Scientists at the University of Hong Kong (UHK) said genetic sequencing has proved the IT worker contracted Covid-19 strains in April and August that were "clearly different".
Initially the health officials were unsure if the man was a "persistent carrier" of the virus from his first infection in April.
They described him as an "apparently young and healthy patient" whose second infection was detected at an airport screening following a trip to Spain in August.
“Many believe that recovered Covid-19 patients have immunity against re-infection because most developed a serum neutralising antibody response," said the authors of the report.
"However, there is evidence that some patients have waning antibody levels after a few months.
“Our findings suggest that the SARS-CoV-2 may persist in the global human population as is the case for other common cold-associated human coronaviruses, even if patients have acquired immunity via natural infection."
The researchers added that the study was accepted by the Clinical Infectious Diseases journal on Monday.
The man's second infection was asymptomatic, meaning he did not display any symptoms of coronavirus.
"Since the immunity can be short-lasting after natural infection, vaccination should also be considered for those with one episode of infection," said the researchers.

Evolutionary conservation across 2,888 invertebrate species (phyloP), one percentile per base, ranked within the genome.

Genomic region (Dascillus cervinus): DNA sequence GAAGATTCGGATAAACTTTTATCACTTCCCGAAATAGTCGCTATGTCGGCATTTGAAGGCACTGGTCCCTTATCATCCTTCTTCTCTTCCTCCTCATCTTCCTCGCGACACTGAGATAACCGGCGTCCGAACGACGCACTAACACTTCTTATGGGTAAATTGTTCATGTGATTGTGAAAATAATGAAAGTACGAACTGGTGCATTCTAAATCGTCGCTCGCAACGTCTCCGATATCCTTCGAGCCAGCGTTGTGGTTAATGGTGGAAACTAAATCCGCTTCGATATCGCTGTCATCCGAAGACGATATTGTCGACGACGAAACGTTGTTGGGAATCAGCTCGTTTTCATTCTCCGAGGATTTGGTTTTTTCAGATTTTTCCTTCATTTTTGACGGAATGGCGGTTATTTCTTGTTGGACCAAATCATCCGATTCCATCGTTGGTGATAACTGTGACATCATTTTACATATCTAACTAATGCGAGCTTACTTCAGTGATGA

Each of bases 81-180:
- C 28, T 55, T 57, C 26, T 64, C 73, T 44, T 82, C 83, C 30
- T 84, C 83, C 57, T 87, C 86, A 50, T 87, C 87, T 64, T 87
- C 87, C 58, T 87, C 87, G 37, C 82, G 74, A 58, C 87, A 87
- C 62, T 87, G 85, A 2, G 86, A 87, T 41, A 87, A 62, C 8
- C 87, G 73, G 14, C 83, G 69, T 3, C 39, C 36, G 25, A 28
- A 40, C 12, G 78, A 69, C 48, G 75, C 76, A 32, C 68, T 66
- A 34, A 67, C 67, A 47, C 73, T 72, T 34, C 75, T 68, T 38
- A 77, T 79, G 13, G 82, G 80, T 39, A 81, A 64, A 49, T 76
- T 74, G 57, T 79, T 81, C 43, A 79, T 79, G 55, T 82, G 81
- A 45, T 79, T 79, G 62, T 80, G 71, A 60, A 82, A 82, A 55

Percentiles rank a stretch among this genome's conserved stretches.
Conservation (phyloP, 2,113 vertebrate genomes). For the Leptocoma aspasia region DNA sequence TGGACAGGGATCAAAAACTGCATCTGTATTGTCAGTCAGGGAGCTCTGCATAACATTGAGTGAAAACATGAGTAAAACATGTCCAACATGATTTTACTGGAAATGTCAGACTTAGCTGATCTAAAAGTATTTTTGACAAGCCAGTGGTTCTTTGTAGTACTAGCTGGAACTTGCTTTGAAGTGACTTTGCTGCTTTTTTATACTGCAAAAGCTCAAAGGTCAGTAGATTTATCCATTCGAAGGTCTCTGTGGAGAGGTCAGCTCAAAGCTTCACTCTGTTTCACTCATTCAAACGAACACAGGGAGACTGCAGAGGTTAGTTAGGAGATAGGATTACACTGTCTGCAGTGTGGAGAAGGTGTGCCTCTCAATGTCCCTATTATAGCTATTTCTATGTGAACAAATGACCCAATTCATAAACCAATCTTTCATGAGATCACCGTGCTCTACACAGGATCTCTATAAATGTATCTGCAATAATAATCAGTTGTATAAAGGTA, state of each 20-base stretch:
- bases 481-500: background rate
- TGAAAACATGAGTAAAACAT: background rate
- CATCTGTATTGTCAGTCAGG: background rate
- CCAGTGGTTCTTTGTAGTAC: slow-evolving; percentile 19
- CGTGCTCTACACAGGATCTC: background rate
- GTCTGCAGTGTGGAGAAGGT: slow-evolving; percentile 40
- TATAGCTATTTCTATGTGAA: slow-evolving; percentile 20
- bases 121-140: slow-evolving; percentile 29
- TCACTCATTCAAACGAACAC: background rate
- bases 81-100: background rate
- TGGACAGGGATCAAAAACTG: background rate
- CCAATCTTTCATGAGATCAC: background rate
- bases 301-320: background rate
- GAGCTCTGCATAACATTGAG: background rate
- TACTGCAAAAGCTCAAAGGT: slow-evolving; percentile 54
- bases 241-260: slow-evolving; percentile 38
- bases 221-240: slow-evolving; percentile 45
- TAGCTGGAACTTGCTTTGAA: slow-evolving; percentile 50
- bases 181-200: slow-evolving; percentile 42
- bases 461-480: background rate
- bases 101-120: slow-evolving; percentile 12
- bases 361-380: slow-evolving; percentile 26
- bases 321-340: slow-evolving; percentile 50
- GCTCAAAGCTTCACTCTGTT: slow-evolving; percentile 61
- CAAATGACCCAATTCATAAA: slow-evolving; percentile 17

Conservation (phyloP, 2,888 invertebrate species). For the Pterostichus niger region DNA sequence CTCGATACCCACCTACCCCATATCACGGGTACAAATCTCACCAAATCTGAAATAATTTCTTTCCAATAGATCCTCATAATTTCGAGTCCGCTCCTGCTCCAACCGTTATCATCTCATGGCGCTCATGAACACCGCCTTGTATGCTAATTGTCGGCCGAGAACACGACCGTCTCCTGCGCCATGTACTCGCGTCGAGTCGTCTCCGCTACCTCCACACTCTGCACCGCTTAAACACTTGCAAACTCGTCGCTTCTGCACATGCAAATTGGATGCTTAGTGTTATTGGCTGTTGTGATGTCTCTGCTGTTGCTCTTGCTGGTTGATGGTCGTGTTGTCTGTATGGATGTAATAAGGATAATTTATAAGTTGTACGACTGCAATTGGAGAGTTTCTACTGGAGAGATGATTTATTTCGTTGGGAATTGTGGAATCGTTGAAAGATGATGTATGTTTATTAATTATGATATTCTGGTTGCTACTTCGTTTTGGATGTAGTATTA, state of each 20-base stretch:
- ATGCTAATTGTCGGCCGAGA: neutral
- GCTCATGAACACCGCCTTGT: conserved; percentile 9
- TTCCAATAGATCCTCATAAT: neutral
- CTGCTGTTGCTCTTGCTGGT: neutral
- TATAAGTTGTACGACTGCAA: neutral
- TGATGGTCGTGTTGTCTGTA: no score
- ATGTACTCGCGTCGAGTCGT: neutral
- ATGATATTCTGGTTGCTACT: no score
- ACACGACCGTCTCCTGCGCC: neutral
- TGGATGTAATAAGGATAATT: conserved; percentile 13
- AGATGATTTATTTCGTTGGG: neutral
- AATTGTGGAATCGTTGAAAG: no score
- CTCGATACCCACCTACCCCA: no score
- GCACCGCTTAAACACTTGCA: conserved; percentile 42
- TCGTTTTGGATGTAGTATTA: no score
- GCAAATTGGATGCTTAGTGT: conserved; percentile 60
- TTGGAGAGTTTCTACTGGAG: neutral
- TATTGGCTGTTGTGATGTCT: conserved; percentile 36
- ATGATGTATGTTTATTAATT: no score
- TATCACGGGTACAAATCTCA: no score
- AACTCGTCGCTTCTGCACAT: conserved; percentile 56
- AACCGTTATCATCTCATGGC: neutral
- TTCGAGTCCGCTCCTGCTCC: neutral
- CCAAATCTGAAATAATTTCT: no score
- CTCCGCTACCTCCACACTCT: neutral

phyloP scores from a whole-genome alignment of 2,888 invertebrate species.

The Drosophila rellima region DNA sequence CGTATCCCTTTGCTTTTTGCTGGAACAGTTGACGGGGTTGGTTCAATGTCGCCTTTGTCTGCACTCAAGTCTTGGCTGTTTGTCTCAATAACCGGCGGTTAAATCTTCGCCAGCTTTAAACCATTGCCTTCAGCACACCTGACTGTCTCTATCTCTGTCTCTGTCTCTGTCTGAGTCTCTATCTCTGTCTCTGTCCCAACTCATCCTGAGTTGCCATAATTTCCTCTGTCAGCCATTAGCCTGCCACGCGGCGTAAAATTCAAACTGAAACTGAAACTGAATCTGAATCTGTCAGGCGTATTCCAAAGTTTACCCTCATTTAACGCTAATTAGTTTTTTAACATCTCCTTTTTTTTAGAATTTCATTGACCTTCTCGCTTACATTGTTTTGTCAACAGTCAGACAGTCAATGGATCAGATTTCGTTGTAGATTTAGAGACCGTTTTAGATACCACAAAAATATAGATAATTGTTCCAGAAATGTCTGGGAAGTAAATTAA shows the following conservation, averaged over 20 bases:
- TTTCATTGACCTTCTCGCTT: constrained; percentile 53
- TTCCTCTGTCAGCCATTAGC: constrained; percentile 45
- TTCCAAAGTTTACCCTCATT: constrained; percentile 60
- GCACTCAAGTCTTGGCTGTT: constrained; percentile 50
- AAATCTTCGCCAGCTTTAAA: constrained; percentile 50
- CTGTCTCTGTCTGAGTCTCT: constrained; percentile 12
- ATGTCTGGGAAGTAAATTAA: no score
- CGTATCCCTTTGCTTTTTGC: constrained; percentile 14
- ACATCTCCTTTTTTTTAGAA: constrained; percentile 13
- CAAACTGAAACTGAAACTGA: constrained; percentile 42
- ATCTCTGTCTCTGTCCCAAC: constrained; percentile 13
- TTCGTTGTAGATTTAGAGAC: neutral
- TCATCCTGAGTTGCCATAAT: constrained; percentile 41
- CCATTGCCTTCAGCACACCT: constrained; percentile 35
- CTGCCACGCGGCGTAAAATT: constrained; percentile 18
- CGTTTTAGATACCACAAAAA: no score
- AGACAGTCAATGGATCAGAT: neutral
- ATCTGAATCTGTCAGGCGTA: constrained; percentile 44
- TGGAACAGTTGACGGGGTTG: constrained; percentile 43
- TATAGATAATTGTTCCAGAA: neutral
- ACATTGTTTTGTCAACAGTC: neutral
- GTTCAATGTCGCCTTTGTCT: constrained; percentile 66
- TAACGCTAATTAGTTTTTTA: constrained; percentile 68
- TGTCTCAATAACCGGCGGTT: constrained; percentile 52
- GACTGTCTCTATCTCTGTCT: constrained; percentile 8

Speaking about the implications of the discovery, they explained: "It is unlikely that herd immunity can eliminate SARS-CoV-2, although it is possible that subsequent infections may be milder than the first infection as for this patient.
"Second, vaccines may not be able to provide lifelong protection against Covid-19. Furthermore vaccine studies should also include patients who have recovered from Covid-19."
Previous studies have suggested immunity to Covid-19 in recovered patients may only last a few months.
According to research by King's College London, which has not yet been peer-reviewed, immunity antibodies decrease significantly in the three months following infection leaving patients susceptible to reinfection year after year – similar to the common cold.
Experts pointed out that although the study is yet to be peer-reviewed, it should be a warning to those assuming they are immune if they have been infected with Covid-19 in the past.
Mala Maini, professor of viral immunology and consultant physician at University College London, said: “This study does reinforce the message that we can’t assume someone who has had Covid-19 can’t get it again just because they initially became antibody-positive.
“It also means a negative antibody test now can’t exclude you having had Covid-19 a few months ago.
“And it suggests vaccines will need to be better at inducing high levels of longer-lasting antibodies than the natural infection, or that doses may need to be repeated to maintain immunity.”